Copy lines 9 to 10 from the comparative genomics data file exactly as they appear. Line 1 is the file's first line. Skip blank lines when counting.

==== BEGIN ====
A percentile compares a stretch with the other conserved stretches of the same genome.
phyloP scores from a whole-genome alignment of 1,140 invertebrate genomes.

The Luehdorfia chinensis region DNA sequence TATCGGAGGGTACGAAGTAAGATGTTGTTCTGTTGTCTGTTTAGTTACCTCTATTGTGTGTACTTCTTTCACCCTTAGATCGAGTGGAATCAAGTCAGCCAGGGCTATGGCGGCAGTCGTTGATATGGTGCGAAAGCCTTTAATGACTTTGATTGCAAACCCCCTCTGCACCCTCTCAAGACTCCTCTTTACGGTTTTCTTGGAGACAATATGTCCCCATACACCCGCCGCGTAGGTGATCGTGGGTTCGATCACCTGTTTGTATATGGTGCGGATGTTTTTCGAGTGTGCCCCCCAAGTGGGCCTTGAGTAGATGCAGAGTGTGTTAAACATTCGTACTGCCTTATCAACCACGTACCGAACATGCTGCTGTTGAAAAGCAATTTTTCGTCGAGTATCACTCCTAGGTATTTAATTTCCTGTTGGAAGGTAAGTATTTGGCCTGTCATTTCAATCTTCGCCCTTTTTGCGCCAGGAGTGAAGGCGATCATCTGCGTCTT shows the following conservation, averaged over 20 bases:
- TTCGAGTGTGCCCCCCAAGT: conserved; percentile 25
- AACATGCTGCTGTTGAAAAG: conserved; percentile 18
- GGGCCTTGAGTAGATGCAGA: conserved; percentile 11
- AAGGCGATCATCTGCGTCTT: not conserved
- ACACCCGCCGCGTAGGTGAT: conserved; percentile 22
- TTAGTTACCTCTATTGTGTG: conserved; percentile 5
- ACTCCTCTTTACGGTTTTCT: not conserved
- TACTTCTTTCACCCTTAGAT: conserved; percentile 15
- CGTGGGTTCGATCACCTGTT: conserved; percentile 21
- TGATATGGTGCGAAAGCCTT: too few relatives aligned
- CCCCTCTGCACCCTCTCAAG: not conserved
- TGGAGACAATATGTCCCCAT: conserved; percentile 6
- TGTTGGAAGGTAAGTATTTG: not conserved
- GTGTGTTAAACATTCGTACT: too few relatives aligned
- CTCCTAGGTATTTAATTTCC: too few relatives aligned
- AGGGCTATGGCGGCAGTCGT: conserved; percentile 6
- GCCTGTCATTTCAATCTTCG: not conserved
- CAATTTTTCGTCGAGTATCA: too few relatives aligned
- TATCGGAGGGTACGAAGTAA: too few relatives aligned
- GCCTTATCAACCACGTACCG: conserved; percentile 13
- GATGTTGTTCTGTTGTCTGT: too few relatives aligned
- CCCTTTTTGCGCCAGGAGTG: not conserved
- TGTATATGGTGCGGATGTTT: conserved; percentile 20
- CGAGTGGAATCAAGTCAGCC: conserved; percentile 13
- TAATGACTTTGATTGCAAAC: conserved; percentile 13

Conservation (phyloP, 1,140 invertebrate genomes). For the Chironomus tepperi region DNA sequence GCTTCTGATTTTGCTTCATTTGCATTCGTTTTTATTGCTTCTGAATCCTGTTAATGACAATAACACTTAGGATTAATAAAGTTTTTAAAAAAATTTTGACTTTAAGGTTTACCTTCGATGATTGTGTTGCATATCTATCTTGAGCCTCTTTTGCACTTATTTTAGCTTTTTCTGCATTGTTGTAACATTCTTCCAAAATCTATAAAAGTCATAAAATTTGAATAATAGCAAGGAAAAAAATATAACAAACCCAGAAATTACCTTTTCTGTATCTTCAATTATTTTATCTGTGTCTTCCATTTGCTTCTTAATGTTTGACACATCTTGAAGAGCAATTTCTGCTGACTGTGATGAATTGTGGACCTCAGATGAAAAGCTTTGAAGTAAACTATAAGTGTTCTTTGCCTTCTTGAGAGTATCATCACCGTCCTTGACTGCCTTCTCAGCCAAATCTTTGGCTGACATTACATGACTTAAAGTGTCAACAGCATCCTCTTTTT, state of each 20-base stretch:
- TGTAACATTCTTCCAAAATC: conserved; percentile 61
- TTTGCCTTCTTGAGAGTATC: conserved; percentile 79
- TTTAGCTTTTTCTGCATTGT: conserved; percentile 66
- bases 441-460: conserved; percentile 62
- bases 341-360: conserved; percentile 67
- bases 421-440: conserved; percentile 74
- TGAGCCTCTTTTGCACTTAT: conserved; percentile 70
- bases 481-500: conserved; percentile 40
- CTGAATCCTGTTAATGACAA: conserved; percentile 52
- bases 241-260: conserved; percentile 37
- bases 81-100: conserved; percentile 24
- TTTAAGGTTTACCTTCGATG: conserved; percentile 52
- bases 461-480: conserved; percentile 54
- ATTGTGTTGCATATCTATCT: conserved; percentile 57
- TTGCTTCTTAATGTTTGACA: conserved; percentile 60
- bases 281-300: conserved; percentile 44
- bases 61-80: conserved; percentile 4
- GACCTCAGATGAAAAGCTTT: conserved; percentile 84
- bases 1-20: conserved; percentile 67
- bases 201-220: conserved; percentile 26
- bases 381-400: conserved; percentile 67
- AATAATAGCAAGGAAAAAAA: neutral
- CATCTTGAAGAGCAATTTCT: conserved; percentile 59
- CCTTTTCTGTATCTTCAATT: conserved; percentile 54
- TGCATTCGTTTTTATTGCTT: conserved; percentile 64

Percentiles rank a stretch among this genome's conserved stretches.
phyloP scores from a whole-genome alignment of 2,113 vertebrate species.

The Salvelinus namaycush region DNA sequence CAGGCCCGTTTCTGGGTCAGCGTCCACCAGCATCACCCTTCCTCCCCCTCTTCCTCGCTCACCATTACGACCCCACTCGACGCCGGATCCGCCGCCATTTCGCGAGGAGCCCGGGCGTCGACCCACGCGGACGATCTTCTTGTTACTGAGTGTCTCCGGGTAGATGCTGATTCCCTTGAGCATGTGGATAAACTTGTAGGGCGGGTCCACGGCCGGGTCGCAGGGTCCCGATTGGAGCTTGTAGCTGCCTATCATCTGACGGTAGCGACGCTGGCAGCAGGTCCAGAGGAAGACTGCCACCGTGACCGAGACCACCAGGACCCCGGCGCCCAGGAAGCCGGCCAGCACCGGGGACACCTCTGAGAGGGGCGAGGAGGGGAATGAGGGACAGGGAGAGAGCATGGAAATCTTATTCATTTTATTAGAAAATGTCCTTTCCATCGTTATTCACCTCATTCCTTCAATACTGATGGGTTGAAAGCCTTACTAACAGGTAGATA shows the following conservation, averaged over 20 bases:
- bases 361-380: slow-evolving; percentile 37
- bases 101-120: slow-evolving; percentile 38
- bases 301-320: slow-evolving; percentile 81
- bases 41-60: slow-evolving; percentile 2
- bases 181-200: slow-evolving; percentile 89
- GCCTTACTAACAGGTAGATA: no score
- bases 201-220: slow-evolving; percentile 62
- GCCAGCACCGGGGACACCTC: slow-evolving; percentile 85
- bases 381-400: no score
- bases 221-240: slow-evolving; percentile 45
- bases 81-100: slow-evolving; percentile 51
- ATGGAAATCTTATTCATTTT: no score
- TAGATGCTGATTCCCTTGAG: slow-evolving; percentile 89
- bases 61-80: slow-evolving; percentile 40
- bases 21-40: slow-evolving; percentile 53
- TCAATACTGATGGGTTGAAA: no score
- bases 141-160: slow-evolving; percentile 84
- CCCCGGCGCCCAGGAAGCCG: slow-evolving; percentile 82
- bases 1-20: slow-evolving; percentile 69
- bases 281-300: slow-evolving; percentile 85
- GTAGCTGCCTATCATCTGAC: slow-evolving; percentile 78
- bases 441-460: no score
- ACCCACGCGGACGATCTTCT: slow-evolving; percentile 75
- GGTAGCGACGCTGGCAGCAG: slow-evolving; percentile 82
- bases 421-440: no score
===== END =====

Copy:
- TTAGTTACCTCTATTGTGTG: conserved; percentile 5
- ACTCCTCTTTACGGTTTTCT: not conserved